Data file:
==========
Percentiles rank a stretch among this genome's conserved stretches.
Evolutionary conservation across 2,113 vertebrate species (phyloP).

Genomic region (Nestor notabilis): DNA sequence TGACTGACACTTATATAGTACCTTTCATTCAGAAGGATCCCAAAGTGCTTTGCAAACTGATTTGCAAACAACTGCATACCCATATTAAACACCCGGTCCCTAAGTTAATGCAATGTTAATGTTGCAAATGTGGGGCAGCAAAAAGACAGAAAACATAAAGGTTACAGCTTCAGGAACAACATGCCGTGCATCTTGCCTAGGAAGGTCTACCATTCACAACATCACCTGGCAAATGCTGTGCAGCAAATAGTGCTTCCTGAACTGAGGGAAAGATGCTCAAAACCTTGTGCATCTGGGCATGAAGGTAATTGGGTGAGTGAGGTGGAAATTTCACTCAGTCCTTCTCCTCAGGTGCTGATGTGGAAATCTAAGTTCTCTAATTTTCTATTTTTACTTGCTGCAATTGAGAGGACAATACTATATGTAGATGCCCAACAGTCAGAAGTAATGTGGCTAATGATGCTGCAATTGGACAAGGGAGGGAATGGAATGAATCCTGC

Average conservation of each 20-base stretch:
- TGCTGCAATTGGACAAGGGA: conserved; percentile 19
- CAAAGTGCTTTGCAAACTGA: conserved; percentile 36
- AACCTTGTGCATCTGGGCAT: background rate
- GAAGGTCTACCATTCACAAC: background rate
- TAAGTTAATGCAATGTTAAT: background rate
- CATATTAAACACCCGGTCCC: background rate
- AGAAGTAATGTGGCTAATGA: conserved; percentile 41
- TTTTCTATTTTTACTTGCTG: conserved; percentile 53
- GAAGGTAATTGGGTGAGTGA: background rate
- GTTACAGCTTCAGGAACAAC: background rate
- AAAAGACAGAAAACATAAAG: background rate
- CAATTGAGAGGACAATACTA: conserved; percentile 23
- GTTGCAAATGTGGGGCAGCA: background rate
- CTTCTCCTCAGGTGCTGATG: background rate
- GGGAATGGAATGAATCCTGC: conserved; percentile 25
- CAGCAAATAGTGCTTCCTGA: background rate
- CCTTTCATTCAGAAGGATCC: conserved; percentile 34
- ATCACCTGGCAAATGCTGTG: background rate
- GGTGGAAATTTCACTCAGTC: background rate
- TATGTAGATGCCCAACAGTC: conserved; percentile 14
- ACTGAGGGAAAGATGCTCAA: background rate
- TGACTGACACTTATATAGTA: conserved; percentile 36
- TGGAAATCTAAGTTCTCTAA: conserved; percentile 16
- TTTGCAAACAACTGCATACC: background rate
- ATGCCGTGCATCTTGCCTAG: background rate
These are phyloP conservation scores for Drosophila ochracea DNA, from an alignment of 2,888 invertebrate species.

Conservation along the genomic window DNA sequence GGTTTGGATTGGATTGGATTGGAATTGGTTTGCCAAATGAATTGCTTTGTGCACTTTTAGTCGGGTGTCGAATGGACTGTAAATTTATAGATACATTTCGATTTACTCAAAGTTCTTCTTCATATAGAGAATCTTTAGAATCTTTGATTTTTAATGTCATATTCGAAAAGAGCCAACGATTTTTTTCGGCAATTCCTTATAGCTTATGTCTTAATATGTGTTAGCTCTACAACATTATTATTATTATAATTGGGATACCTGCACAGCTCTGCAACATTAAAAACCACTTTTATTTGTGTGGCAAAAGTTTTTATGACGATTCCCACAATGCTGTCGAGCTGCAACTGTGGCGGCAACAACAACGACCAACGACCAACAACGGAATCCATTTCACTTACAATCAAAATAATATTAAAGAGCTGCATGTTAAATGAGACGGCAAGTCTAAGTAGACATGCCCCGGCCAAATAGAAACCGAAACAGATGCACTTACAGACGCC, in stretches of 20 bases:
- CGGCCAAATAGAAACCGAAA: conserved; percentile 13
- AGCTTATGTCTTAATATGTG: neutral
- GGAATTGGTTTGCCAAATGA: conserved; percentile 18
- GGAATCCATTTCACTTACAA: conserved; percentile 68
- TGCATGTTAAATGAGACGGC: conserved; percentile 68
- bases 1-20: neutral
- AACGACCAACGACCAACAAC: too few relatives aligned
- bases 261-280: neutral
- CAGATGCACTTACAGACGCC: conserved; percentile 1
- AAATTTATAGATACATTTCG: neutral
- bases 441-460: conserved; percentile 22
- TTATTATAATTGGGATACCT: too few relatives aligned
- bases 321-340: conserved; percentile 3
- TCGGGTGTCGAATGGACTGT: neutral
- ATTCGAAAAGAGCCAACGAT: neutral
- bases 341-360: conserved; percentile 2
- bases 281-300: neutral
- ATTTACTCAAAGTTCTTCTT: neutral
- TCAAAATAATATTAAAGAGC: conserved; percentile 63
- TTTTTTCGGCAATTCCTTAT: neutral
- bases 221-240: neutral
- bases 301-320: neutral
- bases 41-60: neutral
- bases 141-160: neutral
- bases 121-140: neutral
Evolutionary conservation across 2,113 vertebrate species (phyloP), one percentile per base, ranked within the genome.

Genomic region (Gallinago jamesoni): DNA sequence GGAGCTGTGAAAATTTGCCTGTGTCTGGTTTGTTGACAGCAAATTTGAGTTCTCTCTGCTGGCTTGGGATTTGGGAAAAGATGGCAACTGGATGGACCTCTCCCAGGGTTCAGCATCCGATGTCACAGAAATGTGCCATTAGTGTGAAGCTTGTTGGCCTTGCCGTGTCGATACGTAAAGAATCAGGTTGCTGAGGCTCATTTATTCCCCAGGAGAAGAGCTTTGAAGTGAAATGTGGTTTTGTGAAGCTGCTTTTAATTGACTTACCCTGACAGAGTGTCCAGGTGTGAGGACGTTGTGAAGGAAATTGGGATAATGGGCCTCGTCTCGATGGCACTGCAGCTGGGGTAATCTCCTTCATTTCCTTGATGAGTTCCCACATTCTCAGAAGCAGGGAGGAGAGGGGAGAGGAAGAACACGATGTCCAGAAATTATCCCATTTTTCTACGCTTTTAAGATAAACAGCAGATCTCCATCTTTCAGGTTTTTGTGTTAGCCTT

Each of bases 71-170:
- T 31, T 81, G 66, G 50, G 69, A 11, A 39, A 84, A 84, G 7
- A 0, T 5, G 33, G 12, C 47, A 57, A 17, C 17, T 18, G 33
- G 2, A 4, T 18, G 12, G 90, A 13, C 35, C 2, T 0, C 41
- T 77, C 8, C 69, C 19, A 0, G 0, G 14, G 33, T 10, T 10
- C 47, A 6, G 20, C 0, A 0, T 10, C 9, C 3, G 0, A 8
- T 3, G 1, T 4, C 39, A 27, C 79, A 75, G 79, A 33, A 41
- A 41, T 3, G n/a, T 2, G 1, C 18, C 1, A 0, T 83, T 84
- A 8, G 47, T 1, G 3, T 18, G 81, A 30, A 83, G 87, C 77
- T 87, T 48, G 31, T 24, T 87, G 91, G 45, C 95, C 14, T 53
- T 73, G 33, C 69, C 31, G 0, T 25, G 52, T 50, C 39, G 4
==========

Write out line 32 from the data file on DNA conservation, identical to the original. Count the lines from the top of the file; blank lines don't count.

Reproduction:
- CGGCCAAATAGAAACCGAAA: conserved; percentile 13